The biomechanics of our body affect everything from how we sit to how we walk, and everything in between. As infants, the biomechanics of our bodies adapt as we learn to lift our heads, crawl, pull ourselves up and eventually teeter into someone’s arms before starting the process all over again. We get more stable on our feet as we grow, but our biomechanics are constantly changing. As adults, long hours in traffic, sitting at a desk and even the shoes we wear on a daily basis can influence our body position and even our perception of muscular and skeletal pain. But few other shoes affect the same and functioning of the foot as dramatically as high heels do.
In fact, walking in heels can alter the natural position of the foot-ankle complex, changing the positioning of the entire chain of the lower limb (ankles, knees and hips) to the spine. We’ve known for a while that the feet and ankles of women (or men) who wear heels over a long period of time are different from the feet and ankles of those who wear flats on a daily basis, but I got curious if there was a difference in the length of time that someone wears heels for.
I lucked out. Aka I found an answer in the research.
In 2015, a letter to the editor of the International Journal of Clinical Practice described the outcomes of a study in which women who were required to wear heels for their eventual jobs as airline attendants had their ankle strength measured and compared to women in different years of schooling. The four year program required these women to wear 10cm heels at least 3 times per week over 4 years as it was a requirement of their jobs. Point aside that airline attendants (or anyone in general) shouldn’t be required to wear high heels as part of their job, this was an interesting comparison in ankle strength related to length of time wearing heels.
The results were fascinating! Over the course of the research, the students strength in legs and ankles increased in their second and third years of study compared to their first year, especially in the joint area of the ankle. However, students in their final year of study showed a weakening of their ankles and poorer balance when compared to students in their first year.
So what’s this mean overall? While, first things first this is a small study, so we have to take it in context with the rest of the research out there. The literature strongly supports the fact that heels make ankles weaker, this particular study gives us insight into the mechanism and the timeline.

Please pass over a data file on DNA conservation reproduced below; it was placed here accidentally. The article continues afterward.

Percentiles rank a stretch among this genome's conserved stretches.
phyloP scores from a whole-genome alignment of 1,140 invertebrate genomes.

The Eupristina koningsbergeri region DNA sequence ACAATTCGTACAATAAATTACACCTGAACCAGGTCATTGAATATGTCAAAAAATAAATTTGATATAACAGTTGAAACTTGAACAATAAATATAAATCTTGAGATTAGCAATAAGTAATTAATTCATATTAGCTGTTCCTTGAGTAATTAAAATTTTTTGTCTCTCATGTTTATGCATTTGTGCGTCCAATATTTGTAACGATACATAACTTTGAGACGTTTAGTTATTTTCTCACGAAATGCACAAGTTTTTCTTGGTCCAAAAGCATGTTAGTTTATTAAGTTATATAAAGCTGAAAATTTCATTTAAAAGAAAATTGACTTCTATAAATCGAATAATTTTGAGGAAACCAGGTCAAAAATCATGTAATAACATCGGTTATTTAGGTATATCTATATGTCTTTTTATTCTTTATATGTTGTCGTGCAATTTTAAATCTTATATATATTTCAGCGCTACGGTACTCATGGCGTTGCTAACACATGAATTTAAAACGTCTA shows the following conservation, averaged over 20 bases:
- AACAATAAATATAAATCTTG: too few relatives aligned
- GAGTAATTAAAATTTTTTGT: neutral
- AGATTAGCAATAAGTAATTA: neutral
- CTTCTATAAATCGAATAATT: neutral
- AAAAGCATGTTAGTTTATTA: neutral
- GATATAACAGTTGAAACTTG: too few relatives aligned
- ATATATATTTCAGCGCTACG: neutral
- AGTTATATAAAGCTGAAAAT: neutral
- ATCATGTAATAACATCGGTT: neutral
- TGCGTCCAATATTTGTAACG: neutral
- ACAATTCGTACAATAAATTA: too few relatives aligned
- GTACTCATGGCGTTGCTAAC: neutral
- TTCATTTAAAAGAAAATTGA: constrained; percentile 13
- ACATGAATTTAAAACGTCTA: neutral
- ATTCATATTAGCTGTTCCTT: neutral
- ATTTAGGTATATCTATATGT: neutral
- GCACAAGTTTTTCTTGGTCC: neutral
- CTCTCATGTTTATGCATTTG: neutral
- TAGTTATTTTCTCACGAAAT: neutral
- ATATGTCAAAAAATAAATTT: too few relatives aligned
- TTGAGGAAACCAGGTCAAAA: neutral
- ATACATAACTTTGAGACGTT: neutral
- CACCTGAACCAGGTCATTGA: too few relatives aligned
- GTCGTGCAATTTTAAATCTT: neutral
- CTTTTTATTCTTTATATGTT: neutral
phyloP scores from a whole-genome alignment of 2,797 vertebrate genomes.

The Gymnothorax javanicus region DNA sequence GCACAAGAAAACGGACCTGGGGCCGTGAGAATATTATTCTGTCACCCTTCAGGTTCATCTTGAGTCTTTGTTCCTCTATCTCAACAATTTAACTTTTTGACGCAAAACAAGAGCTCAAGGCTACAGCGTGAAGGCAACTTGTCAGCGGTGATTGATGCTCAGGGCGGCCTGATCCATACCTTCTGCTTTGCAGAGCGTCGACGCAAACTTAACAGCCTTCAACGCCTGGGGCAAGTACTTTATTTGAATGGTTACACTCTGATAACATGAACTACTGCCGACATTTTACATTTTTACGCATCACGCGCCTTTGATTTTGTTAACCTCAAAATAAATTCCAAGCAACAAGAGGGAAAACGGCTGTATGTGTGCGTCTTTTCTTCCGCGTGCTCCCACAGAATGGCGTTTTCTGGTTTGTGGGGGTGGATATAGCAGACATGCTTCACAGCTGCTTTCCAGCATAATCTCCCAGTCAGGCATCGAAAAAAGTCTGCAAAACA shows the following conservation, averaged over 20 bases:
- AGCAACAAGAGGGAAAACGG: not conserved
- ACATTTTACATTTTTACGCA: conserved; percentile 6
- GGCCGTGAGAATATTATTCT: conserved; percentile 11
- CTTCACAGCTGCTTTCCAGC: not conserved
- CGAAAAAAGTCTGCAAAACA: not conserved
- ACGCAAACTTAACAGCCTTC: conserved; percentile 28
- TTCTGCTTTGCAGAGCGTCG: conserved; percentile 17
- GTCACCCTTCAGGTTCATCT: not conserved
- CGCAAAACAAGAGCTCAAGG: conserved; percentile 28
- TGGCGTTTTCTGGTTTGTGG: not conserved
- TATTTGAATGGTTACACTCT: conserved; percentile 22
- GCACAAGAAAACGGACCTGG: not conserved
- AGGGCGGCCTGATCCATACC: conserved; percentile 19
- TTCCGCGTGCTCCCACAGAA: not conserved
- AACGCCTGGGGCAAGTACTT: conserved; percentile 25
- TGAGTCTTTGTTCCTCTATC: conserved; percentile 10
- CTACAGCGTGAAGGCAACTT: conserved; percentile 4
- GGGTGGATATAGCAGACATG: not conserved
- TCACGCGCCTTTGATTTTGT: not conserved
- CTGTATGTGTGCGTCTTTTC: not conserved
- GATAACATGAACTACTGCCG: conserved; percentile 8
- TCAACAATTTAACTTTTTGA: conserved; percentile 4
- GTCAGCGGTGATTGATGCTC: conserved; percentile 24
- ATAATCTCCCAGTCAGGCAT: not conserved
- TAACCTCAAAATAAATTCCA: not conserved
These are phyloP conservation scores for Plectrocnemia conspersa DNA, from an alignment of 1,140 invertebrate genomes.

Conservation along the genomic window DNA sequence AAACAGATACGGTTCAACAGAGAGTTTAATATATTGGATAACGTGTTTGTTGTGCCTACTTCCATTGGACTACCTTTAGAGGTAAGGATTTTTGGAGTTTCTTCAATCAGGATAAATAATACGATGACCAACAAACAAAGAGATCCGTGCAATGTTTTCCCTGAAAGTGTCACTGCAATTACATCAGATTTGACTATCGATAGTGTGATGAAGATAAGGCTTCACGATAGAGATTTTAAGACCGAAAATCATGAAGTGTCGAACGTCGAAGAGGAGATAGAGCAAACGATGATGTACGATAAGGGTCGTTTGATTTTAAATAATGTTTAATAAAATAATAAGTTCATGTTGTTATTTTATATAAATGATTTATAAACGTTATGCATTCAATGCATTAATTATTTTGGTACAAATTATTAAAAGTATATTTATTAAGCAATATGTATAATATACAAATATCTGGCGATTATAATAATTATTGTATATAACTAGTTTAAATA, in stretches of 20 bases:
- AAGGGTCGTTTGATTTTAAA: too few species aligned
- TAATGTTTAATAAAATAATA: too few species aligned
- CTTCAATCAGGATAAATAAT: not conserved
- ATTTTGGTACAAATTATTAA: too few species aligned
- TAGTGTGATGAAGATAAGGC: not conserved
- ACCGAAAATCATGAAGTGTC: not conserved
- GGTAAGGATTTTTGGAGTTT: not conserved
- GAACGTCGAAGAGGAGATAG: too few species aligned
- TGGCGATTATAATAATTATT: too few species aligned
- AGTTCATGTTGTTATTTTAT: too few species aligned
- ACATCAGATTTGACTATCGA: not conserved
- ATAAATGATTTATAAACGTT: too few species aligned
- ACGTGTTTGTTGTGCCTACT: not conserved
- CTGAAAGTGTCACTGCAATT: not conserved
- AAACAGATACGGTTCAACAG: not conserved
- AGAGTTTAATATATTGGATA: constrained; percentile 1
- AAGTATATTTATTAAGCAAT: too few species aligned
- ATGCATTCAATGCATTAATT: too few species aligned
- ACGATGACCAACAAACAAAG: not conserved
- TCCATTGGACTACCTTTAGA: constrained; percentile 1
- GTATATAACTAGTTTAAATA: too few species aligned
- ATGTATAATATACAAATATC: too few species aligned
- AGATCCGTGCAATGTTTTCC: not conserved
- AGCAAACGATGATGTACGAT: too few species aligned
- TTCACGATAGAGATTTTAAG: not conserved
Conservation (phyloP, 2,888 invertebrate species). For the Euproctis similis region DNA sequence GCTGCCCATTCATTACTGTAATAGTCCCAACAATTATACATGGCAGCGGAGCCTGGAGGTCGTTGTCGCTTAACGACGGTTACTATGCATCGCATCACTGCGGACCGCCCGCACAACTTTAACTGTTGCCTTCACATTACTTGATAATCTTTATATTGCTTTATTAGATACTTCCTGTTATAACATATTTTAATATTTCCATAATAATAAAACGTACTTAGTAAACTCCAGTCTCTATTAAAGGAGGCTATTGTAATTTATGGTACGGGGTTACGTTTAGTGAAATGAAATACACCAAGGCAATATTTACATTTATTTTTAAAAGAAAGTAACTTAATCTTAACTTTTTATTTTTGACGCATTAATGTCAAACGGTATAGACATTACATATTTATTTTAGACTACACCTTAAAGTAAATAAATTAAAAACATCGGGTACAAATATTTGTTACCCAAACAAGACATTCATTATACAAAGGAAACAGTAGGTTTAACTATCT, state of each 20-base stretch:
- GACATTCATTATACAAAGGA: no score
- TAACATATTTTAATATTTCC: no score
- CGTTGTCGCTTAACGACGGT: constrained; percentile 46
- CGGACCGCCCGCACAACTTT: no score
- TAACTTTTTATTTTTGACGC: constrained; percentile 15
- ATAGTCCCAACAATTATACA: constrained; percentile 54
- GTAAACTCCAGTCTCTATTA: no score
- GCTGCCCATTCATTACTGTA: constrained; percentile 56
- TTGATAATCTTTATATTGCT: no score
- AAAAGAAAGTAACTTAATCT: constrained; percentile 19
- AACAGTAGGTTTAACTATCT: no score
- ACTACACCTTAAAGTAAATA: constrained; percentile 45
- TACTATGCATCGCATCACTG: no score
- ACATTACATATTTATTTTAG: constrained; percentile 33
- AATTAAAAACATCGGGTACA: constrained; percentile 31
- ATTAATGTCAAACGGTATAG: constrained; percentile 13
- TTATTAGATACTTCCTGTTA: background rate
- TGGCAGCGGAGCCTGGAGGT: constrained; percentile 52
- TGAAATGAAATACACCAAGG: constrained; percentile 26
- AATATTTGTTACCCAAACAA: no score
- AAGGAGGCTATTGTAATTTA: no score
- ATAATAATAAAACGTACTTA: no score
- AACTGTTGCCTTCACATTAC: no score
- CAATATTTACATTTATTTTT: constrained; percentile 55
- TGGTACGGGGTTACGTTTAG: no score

BUT – we can do something about it! A love (or requirement) of wearing heels shouldn’t have to impact good biomechanics, but major accidents such as falls and serious ankle sprains can result without proper maintenance and conditioning. So I strength my ankles through a few simple exercises such as towel scrunches, heel lifts (like a relevé) and heel drops. I would also recommend that you walk to work in sneakers or flats and then change into heels when at work, as well as remove your heels if safe to do so when sitting at your desk.
Additionally, for those of you who may need extra support in the ankle strengthening department, I use a technique called prolotherapy in my clinic to strengthen the ligaments on the outside and inside of your ankles. Curious if this could help strengthen your ankles, improve your balance and stop that wobbling? Give me a call at the clinic (902.820.3443) or send me an email to learn more!
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Cronin NJ, Barrett RS, Carty CP. Long-term use of high-heeled shoes alters the neuromechanics of human walking. J Appl Physiol 1985; 2012: 1054–8.
Kim, MH., Choi YT., Jee YS., et al. (2015).Reducing the frequency of wearing high-heeled shoes and increasing ankle strength can prevent ankle injury in women. International Journal of Clinical Practice.
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Yung-Hui L, Wei-Hsien H. Effects of shoe inserts and heel height on foot pressure, impact force, and perceived comfort during walking. Appl Ergon 2005; 36: 355–62.
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